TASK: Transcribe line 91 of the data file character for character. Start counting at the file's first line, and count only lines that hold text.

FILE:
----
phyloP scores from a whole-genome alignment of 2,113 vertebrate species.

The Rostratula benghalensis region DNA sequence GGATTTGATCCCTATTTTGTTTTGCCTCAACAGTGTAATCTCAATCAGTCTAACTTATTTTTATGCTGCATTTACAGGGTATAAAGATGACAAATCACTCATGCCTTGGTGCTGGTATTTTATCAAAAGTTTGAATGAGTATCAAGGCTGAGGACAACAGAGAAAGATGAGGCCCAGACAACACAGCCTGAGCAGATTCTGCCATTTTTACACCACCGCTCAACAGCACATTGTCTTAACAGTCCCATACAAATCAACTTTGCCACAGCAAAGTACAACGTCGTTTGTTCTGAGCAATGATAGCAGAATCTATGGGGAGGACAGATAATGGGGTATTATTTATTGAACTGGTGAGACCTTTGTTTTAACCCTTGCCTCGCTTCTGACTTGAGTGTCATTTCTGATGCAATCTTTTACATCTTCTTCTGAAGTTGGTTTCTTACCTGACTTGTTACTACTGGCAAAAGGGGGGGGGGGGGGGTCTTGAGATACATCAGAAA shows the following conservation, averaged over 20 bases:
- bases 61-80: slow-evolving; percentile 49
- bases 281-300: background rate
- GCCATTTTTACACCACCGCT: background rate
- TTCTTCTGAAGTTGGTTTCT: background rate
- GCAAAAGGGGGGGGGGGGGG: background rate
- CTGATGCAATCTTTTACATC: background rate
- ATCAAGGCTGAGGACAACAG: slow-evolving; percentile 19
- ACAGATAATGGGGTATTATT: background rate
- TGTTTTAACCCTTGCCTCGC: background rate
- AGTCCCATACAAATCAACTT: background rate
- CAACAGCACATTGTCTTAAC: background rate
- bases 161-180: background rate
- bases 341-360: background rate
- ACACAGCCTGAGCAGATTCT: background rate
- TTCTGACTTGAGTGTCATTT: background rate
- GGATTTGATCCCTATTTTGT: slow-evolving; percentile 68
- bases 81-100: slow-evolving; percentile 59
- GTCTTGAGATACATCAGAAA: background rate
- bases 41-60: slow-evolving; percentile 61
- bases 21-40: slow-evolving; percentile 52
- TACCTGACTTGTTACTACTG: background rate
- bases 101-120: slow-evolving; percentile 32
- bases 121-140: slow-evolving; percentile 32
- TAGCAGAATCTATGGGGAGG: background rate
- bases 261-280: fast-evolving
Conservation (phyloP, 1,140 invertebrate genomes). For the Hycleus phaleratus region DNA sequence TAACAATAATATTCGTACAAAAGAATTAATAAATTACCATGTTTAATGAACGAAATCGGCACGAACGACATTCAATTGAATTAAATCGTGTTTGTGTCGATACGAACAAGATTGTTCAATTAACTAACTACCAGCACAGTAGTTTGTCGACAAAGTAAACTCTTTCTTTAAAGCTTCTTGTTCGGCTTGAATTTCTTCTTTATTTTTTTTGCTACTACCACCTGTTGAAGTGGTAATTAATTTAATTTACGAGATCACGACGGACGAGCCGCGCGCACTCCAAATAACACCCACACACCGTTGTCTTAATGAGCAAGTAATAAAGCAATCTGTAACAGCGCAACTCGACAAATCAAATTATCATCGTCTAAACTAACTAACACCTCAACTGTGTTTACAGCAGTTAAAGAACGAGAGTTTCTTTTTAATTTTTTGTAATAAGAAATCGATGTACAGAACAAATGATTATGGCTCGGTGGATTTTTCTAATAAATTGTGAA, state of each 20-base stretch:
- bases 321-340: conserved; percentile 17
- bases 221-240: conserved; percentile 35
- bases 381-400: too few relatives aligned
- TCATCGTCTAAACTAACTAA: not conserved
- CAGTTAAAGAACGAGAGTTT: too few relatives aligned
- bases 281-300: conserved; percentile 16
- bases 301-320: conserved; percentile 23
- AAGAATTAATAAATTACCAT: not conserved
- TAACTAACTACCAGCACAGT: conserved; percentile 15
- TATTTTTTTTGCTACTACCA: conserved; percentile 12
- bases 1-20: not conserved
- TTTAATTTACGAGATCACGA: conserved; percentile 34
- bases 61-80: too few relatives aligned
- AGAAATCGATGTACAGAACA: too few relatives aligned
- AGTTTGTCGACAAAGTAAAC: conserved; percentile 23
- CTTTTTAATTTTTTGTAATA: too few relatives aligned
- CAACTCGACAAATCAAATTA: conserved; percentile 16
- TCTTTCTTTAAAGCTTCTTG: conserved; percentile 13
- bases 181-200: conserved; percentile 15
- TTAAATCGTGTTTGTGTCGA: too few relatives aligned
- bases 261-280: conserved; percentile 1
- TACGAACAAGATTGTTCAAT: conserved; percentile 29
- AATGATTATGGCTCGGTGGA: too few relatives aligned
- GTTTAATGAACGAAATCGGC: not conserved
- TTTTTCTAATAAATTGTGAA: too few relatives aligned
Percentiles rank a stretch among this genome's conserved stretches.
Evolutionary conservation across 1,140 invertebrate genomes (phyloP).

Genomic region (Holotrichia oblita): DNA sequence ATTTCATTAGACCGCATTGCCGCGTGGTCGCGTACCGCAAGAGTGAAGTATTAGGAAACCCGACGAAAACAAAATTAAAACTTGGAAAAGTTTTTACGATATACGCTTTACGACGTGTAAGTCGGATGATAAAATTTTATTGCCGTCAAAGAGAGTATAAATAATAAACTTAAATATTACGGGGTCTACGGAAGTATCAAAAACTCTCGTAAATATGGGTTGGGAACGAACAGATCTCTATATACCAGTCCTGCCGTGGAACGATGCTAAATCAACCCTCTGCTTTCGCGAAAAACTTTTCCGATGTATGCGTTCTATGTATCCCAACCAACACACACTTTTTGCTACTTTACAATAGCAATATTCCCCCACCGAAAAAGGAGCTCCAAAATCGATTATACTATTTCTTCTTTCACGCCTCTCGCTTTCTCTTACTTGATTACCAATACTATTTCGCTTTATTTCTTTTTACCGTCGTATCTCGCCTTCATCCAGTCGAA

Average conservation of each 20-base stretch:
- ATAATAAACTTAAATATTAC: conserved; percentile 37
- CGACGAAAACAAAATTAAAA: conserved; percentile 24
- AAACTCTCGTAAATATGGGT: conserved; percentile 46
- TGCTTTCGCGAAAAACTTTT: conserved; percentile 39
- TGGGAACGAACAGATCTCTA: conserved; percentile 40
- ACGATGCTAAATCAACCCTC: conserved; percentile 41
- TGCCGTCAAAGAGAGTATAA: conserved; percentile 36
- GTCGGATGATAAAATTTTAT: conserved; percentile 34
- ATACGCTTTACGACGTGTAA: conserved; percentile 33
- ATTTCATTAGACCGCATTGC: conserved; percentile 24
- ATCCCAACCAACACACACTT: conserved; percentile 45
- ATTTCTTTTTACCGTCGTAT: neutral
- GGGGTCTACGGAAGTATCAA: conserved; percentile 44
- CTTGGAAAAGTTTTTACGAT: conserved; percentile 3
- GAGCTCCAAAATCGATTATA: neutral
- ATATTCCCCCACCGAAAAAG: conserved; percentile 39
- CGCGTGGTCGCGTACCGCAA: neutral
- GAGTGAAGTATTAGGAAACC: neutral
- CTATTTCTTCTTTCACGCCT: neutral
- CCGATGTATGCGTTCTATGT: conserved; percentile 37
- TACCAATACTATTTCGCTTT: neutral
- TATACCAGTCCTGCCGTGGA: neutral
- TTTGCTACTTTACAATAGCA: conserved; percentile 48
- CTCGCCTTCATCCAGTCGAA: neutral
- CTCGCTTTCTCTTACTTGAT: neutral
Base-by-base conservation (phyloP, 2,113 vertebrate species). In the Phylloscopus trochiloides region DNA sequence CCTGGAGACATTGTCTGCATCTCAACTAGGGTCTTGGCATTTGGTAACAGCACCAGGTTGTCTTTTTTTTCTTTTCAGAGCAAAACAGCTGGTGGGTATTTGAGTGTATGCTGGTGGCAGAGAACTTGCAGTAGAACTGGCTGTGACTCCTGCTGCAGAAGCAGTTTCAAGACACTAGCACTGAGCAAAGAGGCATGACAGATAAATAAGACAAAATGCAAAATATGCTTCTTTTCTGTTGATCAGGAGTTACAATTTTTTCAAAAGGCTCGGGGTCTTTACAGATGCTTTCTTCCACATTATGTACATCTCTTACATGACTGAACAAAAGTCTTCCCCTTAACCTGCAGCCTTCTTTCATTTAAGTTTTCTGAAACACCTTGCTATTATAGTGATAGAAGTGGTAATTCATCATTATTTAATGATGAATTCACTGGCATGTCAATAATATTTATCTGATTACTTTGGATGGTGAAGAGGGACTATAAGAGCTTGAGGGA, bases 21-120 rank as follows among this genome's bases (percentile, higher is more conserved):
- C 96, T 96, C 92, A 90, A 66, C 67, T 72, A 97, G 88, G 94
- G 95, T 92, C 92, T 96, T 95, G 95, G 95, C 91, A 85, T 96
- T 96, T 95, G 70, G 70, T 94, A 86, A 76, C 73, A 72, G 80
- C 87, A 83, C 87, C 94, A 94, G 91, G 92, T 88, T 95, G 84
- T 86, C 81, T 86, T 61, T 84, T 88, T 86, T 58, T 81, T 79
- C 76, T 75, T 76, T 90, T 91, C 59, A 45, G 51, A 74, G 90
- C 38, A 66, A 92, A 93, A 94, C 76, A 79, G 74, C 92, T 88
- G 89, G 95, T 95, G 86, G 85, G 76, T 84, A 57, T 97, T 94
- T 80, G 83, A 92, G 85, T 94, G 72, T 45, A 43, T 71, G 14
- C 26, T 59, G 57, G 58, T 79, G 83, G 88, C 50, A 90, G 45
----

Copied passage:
- G 89, G 95, T 95, G 86, G 85, G 76, T 84, A 57, T 97, T 94